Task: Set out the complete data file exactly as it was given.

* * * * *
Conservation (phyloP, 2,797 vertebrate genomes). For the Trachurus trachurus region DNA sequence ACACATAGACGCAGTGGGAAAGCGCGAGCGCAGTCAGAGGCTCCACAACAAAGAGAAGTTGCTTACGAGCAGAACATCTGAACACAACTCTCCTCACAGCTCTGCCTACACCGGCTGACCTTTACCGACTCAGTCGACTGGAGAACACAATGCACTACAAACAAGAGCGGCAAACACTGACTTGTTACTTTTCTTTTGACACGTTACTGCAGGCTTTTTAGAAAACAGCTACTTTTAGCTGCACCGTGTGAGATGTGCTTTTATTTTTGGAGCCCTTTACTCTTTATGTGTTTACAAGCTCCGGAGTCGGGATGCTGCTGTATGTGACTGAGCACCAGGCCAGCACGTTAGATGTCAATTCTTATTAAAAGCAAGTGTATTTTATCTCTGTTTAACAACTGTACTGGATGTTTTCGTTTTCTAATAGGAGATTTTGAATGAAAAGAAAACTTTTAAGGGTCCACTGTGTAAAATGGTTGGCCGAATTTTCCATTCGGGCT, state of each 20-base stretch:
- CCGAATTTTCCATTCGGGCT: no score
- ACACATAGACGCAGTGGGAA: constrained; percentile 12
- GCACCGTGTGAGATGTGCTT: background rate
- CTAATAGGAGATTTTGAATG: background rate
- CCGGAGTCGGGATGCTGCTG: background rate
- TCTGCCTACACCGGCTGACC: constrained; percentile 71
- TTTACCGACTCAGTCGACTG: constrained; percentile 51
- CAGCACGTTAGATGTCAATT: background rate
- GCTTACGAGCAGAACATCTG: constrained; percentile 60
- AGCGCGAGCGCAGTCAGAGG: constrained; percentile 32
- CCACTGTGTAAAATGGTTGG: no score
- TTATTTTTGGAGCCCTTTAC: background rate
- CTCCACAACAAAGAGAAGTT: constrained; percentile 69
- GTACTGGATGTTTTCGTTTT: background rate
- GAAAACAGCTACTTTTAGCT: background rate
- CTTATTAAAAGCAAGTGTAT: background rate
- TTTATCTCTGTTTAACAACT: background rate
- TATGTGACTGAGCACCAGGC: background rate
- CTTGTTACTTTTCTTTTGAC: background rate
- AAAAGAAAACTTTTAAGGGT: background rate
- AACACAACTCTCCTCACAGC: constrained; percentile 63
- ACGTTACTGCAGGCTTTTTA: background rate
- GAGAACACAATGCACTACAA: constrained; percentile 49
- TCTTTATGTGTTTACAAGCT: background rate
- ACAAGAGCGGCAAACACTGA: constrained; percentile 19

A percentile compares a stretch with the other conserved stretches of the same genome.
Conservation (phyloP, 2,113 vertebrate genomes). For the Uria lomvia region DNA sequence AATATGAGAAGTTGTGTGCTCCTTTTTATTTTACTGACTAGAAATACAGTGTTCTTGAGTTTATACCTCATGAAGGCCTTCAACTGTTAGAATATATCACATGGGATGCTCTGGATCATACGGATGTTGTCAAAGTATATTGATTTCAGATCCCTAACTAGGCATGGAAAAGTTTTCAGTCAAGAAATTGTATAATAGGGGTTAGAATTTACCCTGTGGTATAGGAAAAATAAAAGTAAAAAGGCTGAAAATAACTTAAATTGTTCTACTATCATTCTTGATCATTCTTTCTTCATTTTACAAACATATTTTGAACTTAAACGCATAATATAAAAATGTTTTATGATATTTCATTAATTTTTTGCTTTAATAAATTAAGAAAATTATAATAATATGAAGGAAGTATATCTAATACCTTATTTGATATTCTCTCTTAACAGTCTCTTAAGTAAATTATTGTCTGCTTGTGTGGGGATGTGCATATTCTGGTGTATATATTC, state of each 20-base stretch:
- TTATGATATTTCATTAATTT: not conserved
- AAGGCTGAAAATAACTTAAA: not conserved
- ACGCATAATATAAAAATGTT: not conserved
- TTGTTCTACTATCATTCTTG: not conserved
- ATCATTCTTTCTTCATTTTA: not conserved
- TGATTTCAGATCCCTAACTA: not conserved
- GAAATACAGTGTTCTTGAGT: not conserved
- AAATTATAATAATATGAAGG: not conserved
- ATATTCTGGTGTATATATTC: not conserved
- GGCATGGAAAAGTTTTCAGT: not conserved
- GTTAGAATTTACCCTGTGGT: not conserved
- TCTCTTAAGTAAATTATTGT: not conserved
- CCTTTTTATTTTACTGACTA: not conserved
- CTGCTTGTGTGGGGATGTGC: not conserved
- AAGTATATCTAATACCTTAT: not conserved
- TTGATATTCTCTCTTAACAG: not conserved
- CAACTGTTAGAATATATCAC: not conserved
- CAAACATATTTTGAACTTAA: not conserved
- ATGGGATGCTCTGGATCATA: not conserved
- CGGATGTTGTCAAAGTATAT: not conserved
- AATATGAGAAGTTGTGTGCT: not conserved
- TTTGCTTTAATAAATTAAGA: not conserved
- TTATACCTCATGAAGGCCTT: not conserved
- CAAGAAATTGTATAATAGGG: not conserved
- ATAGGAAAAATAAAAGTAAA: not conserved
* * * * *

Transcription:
Conservation (phyloP, 2,797 vertebrate genomes). For the Trachurus trachurus region DNA sequence ACACATAGACGCAGTGGGAAAGCGCGAGCGCAGTCAGAGGCTCCACAACAAAGAGAAGTTGCTTACGAGCAGAACATCTGAACACAACTCTCCTCACAGCTCTGCCTACACCGGCTGACCTTTACCGACTCAGTCGACTGGAGAACACAATGCACTACAAACAAGAGCGGCAAACACTGACTTGTTACTTTTCTTTTGACACGTTACTGCAGGCTTTTTAGAAAACAGCTACTTTTAGCTGCACCGTGTGAGATGTGCTTTTATTTTTGGAGCCCTTTACTCTTTATGTGTTTACAAGCTCCGGAGTCGGGATGCTGCTGTATGTGACTGAGCACCAGGCCAGCACGTTAGATGTCAATTCTTATTAAAAGCAAGTGTATTTTATCTCTGTTTAACAACTGTACTGGATGTTTTCGTTTTCTAATAGGAGATTTTGAATGAAAAGAAAACTTTTAAGGGTCCACTGTGTAAAATGGTTGGCCGAATTTTCCATTCGGGCT, state of each 20-base stretch:
- CCGAATTTTCCATTCGGGCT: no score
- ACACATAGACGCAGTGGGAA: constrained; percentile 12
- GCACCGTGTGAGATGTGCTT: background rate
- CTAATAGGAGATTTTGAATG: background rate
- CCGGAGTCGGGATGCTGCTG: background rate
- TCTGCCTACACCGGCTGACC: constrained; percentile 71
- TTTACCGACTCAGTCGACTG: constrained; percentile 51
- CAGCACGTTAGATGTCAATT: background rate
- GCTTACGAGCAGAACATCTG: constrained; percentile 60
- AGCGCGAGCGCAGTCAGAGG: constrained; percentile 32
- CCACTGTGTAAAATGGTTGG: no score
- TTATTTTTGGAGCCCTTTAC: background rate
- CTCCACAACAAAGAGAAGTT: constrained; percentile 69
- GTACTGGATGTTTTCGTTTT: background rate
- GAAAACAGCTACTTTTAGCT: background rate
- CTTATTAAAAGCAAGTGTAT: background rate
- TTTATCTCTGTTTAACAACT: background rate
- TATGTGACTGAGCACCAGGC: background rate
- CTTGTTACTTTTCTTTTGAC: background rate
- AAAAGAAAACTTTTAAGGGT: background rate
- AACACAACTCTCCTCACAGC: constrained; percentile 63
- ACGTTACTGCAGGCTTTTTA: background rate
- GAGAACACAATGCACTACAA: constrained; percentile 49
- TCTTTATGTGTTTACAAGCT: background rate
- ACAAGAGCGGCAAACACTGA: constrained; percentile 19

A percentile compares a stretch with the other conserved stretches of the same genome.
Conservation (phyloP, 2,113 vertebrate genomes). For the Uria lomvia region DNA sequence AATATGAGAAGTTGTGTGCTCCTTTTTATTTTACTGACTAGAAATACAGTGTTCTTGAGTTTATACCTCATGAAGGCCTTCAACTGTTAGAATATATCACATGGGATGCTCTGGATCATACGGATGTTGTCAAAGTATATTGATTTCAGATCCCTAACTAGGCATGGAAAAGTTTTCAGTCAAGAAATTGTATAATAGGGGTTAGAATTTACCCTGTGGTATAGGAAAAATAAAAGTAAAAAGGCTGAAAATAACTTAAATTGTTCTACTATCATTCTTGATCATTCTTTCTTCATTTTACAAACATATTTTGAACTTAAACGCATAATATAAAAATGTTTTATGATATTTCATTAATTTTTTGCTTTAATAAATTAAGAAAATTATAATAATATGAAGGAAGTATATCTAATACCTTATTTGATATTCTCTCTTAACAGTCTCTTAAGTAAATTATTGTCTGCTTGTGTGGGGATGTGCATATTCTGGTGTATATATTC, state of each 20-base stretch:
- TTATGATATTTCATTAATTT: not conserved
- AAGGCTGAAAATAACTTAAA: not conserved
- ACGCATAATATAAAAATGTT: not conserved
- TTGTTCTACTATCATTCTTG: not conserved
- ATCATTCTTTCTTCATTTTA: not conserved
- TGATTTCAGATCCCTAACTA: not conserved
- GAAATACAGTGTTCTTGAGT: not conserved
- AAATTATAATAATATGAAGG: not conserved
- ATATTCTGGTGTATATATTC: not conserved
- GGCATGGAAAAGTTTTCAGT: not conserved
- GTTAGAATTTACCCTGTGGT: not conserved
- TCTCTTAAGTAAATTATTGT: not conserved
- CCTTTTTATTTTACTGACTA: not conserved
- CTGCTTGTGTGGGGATGTGC: not conserved
- AAGTATATCTAATACCTTAT: not conserved
- TTGATATTCTCTCTTAACAG: not conserved
- CAACTGTTAGAATATATCAC: not conserved
- CAAACATATTTTGAACTTAA: not conserved
- ATGGGATGCTCTGGATCATA: not conserved
- CGGATGTTGTCAAAGTATAT: not conserved
- AATATGAGAAGTTGTGTGCT: not conserved
- TTTGCTTTAATAAATTAAGA: not conserved
- TTATACCTCATGAAGGCCTT: not conserved
- CAAGAAATTGTATAATAGGG: not conserved
- ATAGGAAAAATAAAAGTAAA: not conserved